At its peak, there were over 350 people in the room. There were less than 50 left when the platform resolution portion started. Here again, the only method of communication was the bullhorn. Not even an overhead projector. Brian did a reasonably good job of using Robert's Rules to keep things moving along and making sure that everyone was heard. The sheet of paper I brought with the pre-packaged resolution in support of IRV was turned in with our voting results so I wasn't able to present it to this group. And I probably wouldn't have even if I had still had it because a whole page of text doesn't play very well when the only way you can put it in front of the group is by reading it aloud. They would have run me out of the room on a rail and rightly so. At this level what I needed was a brief punchy statement of support for IRV coupled with a slightly longer list of talking points about the benefits to the Democratic party of adopting it (yes, there really are some!) Next time I'll have a better idea what's needed.
Overall, it was an interesting exercise. It was neat to be able to meet with our neighbors and talk about the neighborhood as it fits into the larger political picture (and to get lots of sympathy about the ugly duplex that sprouted up next door to us last year). It will be good to see what the next level is like at the beginning of May especially since by that point we'll have a good idea who the actual candidate will be... It'll be strange to be still deciding when the conclusion is mostly foregone.
Going into it I thought that we'd be better off with an open primary election where everyone can voice their opinion at the polls. After going through the caucus I'm a little more sympathetic to the concept for the value in neighbor to neighbor connections, and the potential for bringing more people actively into the political process. At our table we exchanged phone numbers and email addresses so that we can get in touch with each other in the future if need be (and to organize a carpool to the district caucus in May!)
Here's the overall delegate count from our caucus location:
I suspected while watching this that it was a lot more fun to make than it was to watch. The movie doesn't really have a plot as such. There are a bunch of loosely connected characters. There are several layers of films within the film (I think I counted four at one point). So as an entertainment, the casual viewer must content herself with appreciation of some interesting performances (especially David Hyde Pierce, Catherine Keener, Mary McCormack, Nicky Katt, and Julia Roberts), and some Steven Soderbergh in-jokes (e.g., Terence Stamp appears as his character from Soderbergh's The Limey).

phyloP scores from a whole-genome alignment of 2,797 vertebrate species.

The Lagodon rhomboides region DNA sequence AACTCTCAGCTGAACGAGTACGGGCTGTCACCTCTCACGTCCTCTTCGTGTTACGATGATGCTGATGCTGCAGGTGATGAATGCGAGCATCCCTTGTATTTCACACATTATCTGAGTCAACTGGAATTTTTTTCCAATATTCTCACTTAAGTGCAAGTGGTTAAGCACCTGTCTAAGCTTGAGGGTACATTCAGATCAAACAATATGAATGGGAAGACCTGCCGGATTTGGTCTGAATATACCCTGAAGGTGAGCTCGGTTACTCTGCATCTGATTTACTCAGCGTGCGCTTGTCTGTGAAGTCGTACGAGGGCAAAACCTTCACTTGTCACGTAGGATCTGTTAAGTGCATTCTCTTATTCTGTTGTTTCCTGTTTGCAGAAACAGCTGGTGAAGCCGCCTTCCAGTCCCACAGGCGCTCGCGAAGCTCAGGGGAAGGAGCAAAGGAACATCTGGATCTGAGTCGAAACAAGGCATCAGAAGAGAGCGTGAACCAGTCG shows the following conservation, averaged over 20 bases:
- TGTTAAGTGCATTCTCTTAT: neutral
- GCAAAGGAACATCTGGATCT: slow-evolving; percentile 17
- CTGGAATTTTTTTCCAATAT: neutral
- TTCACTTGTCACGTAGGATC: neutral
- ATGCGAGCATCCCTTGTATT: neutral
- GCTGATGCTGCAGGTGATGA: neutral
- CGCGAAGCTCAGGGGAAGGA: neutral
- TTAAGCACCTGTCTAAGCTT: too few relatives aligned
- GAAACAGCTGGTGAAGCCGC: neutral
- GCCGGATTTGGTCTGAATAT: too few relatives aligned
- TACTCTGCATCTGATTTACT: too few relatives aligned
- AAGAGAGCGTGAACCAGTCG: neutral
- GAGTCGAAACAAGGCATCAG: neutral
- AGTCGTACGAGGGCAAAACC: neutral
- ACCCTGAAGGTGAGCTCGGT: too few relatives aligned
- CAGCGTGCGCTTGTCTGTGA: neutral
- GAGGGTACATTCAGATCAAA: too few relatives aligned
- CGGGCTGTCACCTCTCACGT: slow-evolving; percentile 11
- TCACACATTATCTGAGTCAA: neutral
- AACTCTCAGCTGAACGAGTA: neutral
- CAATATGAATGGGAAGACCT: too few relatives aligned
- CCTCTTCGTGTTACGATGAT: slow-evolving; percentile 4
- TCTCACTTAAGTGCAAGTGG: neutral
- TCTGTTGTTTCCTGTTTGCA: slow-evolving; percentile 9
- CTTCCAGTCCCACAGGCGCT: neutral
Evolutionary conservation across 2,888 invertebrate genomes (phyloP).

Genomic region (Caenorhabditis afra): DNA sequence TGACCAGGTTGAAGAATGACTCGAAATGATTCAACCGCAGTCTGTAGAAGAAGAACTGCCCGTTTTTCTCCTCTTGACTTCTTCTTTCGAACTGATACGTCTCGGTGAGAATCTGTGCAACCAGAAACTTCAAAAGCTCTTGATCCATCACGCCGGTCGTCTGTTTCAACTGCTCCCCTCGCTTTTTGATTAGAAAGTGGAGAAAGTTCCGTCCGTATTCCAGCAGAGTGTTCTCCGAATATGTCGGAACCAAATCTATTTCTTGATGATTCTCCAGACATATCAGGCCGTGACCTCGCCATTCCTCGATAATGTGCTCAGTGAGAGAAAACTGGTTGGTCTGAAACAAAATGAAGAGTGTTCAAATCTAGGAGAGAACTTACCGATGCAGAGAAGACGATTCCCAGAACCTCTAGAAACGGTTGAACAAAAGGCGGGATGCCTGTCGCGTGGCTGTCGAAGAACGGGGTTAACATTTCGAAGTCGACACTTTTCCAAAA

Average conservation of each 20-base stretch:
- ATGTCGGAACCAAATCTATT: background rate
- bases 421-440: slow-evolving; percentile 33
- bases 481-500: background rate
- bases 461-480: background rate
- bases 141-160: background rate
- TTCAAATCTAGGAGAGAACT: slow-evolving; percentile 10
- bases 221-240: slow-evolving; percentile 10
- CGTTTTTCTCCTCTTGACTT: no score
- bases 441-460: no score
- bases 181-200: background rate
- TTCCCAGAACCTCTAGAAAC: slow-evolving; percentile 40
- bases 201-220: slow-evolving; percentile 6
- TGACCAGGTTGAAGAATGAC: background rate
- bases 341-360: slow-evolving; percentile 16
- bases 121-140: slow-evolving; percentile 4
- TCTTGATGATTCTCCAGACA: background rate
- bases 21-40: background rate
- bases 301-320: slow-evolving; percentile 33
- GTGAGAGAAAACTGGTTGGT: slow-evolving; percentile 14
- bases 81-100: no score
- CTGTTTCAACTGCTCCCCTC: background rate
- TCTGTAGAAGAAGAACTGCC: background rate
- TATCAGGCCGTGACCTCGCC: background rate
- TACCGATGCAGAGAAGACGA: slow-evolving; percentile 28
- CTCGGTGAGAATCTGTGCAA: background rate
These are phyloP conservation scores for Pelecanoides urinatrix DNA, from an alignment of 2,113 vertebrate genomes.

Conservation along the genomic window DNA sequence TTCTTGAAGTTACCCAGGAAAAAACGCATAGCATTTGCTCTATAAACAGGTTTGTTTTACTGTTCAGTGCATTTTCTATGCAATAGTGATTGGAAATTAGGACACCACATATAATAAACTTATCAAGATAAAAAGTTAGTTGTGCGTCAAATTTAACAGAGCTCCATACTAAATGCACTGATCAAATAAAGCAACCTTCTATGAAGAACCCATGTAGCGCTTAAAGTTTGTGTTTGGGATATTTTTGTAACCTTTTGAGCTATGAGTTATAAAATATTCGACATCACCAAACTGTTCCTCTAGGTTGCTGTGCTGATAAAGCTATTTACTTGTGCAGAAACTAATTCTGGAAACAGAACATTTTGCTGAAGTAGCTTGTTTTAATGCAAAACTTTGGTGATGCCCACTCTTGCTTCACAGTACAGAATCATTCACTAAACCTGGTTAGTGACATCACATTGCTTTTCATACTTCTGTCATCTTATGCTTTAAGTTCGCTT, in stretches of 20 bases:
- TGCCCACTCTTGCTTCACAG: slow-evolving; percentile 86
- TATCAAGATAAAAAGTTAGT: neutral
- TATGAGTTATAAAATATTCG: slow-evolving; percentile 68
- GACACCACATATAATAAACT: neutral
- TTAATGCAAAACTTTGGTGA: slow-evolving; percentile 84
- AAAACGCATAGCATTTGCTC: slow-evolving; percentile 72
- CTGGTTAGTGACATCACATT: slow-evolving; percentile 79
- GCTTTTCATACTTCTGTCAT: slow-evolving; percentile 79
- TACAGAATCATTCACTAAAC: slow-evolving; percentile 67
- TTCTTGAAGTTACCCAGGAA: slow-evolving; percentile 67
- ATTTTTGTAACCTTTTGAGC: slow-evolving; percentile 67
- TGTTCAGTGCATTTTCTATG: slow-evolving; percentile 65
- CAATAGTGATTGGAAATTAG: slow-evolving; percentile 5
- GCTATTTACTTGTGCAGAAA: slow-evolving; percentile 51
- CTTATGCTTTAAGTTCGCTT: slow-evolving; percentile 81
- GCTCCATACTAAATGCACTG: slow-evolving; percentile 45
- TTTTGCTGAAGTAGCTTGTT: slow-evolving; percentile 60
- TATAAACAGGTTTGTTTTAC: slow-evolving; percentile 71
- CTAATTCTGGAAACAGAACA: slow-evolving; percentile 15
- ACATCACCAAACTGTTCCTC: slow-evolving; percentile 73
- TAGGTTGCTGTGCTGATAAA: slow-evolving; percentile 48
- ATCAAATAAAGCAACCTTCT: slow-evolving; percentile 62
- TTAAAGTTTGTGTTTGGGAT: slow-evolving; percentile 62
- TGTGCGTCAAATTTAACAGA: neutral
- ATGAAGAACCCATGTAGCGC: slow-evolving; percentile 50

But there are subtextual pleasures to be had as well. Soderbergh is using the coarse digital video style and semi-documentary appearance to draw attention to the Fiction of movie making. If you're like me, you might not pick up on all that with one watching of the movie, but this DVD release has some great extras that illuminate the background of the film without ever making you feel like a doofus for missing it all the first time.
One thing that explains a lot about the movie is the set of rules that Soderbergh gave his actors. You can read them here, but the gist is that the actors were expected to leave behind all trappings of Hollywood and come to the film as actors, not movie stars. Things like the actors having to do their own makeup and hair and wardrobe. These restrictions effectively remove a layer of glitz and insulation between the stars and the audience. The rest of the DVD extras further this process. The section where Soderbergh is interviewing the actors in character is especially fun. You get to see them improvising answers that fit with their characters' personalities. Julia Roberts's interview is delightful in this respect when one of Soderbergh's questions dips so far into the layers of her character that you can see her completely lose her grip on where reality is. The commentary track with director Soderbergh and writer Coleman Hough provides more insight into how the normal movie making conventions were subverted for Full Frontal. The commentary also provides more consolation to those confused by the nested storylines as writer Hough completely loses her place at one point too.
All told, it's a two-star movie with a three-star DVD.
Too bad we didn't go dip our toes in Rhode Island back in October.
They also have one for the countries you've visited, but that's kind of pointless in my case.
(via Seedlings & Sprouts)